Friday, October 26, 2007

Deconform is now

available in limited distribution at several Atlanta and Decatur locations, including Java Monkey coffee house & wine bar, Eyedrum Gallery, Young Blood Gallery, Midtown Art Cinema, and Oglethorpe University Museum. After a month's delay, I'm proud to say that the Fall issue exists. And it looks great. Kudos to designer Robert Burroughs on a fine job overall.

The artist interviews are a good read: Kiki Blood, Ben Fain, Yusef M. Sharif, and Constance Thalken lay down their thoughts on art and politics with refreshing honesty and bravado. I was surprised to learn about Thalken's photo project on the brutal realities of alligator harvesting in the Southeast. Also, I think Rick Jackson's piece on the Subversive Absurdists is especially strong (Deconform p.23).

My own writing will not appear until the next issue. It was a collective, editorial decision, and there were handful of ideas that were left on the cutting table. Looking back at my notes from last month, I realize just how much my job was eating my brain. It was hard to tell at the time, but I was a nervous wreck. I've taken the time to recuperate, catch up on some reading, and fool around with Live Journal.

I posted below some approximations of writing I decided to abandon, pulled from various notes here and there. The August piece, which I don't feel too great about, is an opinion/feature surrounding shows I attended in July. The September feature story, which I think is a little better, centers on Beep Beep Gallery.

The next issue is due in January, and we plan to increase our distribution. Let me know if you think there are more businesses out there that would be a good home for extra issues.

See ya around. ;)


Notes and Unpublished Writing (September)


On one particularly hot and muggy Friday night, a friend pointed out to me that Green’s Package Store on Ponce de Leon attracts the most incredibly diverse set of customers. “And right across the street,” he marveled, “MJQ is packed with dirty Indie Rockers and Morehouse College kids, and they’re all dancing to Old School Hip-hop.” At the moment, I was too busy thinking about art shows to really consider the thought.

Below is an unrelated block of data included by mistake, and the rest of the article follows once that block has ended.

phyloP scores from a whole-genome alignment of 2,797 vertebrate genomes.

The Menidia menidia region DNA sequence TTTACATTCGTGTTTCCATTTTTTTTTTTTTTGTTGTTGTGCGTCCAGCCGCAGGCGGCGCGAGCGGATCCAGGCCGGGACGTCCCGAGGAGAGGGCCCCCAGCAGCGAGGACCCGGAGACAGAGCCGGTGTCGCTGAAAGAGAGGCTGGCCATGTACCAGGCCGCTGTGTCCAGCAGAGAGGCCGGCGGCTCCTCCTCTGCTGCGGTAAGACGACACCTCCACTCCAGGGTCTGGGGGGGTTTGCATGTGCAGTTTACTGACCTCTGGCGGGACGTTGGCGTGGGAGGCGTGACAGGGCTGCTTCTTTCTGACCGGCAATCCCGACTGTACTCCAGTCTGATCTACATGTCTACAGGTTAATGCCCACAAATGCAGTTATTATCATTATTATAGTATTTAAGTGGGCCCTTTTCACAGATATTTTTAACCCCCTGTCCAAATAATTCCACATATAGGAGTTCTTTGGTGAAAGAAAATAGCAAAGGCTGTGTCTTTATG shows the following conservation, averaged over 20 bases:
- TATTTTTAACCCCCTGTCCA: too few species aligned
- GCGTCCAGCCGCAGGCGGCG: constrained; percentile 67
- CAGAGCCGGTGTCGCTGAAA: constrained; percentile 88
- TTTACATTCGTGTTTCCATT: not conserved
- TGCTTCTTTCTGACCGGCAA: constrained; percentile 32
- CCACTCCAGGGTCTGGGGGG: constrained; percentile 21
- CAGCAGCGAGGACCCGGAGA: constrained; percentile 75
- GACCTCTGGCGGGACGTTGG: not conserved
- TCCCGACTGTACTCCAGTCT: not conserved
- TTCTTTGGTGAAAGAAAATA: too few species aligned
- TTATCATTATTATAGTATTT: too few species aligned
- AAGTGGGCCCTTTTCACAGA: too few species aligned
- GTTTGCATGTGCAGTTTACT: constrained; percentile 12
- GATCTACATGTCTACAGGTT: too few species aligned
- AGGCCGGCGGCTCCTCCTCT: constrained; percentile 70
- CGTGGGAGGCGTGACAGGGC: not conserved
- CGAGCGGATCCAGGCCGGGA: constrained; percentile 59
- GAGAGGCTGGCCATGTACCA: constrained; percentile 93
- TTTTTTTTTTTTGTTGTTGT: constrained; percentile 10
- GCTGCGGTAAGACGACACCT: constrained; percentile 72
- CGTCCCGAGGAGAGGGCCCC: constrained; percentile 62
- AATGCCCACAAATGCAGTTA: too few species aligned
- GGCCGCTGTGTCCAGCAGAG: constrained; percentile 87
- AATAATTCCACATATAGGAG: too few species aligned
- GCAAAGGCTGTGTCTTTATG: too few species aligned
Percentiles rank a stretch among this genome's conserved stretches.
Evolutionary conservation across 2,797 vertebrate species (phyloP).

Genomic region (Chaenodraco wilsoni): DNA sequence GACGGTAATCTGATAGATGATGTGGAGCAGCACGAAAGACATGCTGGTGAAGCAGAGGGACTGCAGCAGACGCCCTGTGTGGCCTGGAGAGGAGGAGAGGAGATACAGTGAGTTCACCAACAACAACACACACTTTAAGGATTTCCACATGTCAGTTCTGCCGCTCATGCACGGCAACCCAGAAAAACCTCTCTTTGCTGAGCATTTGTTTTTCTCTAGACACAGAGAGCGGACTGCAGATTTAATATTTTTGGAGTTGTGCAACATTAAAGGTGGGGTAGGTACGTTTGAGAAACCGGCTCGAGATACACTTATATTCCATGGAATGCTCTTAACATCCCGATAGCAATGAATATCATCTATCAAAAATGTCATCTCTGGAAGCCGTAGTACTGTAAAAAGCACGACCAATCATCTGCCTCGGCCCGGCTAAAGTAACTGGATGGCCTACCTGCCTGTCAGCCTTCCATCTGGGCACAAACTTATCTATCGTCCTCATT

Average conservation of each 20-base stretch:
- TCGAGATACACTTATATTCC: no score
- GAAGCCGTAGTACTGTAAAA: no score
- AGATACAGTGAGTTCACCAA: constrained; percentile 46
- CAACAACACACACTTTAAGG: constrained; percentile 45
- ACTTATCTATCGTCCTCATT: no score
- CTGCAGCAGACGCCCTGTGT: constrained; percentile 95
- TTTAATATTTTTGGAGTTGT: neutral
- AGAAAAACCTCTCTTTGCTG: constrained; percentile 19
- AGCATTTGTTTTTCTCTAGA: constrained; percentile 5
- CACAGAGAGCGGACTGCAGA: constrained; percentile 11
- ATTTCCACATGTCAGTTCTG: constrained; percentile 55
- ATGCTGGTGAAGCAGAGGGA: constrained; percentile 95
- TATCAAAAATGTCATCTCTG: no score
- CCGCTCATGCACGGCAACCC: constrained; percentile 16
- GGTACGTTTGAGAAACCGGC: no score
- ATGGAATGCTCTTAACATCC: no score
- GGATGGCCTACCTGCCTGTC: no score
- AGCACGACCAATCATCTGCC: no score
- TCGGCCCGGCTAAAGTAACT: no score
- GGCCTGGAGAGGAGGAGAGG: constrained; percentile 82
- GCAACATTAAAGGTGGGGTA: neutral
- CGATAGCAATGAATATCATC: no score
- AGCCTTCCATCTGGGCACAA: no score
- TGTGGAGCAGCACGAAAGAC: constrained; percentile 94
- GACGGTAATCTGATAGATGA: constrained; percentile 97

But he was right; that short section of roadway connecting Freedom Parkway and Charles Allen Avenue is a nexus of almost every demographic in the metro area. If you walk just two blocks to the north or south of Ponce, you can see a staggering range of development. Lower income housing rapidly gives way to the multi-story homes of Midtown and Virginia Highlands. The Majestic diner and the soon-to-be-demolished Old City Hall East stand opposite brand new condos, Whole Foods Market, and Chipotle Mexican Grill.

Nested in these curious circumstances, Beep Beep Gallery sits on top of a uniquely Atlanta cultural nerve. For me, the location indicates more than a simple business decision. The gallery almost physically illustrates this fabulous collision between wealth and intense poverty, local character, and mass culture. When I stand on that corner straddling Charles Allen and Ponce, staring at the trees outlined by the glow of the Bank of America tower, I can see the bizarre evolution of Southern life appear like some impossible specter out of time.

Keep in mind that Beep Beep is no Faye Gold Gallery. Beep Beep is a tiny, single room art space with very little in the way of sophisticated ornament. A shelf of vinyl records and used books lines the front window, and a small staff booth, complete with a rack of collaborative ‘zines, guards the rear. Events typically feature Dunkin’ Donuts and Pabst Blue Ribbon; you would be hard-pressed to find anyone drinking fine Champaign. But the gallery is totally and adamantly loyal to local art, and it certainly knows how to have a good time.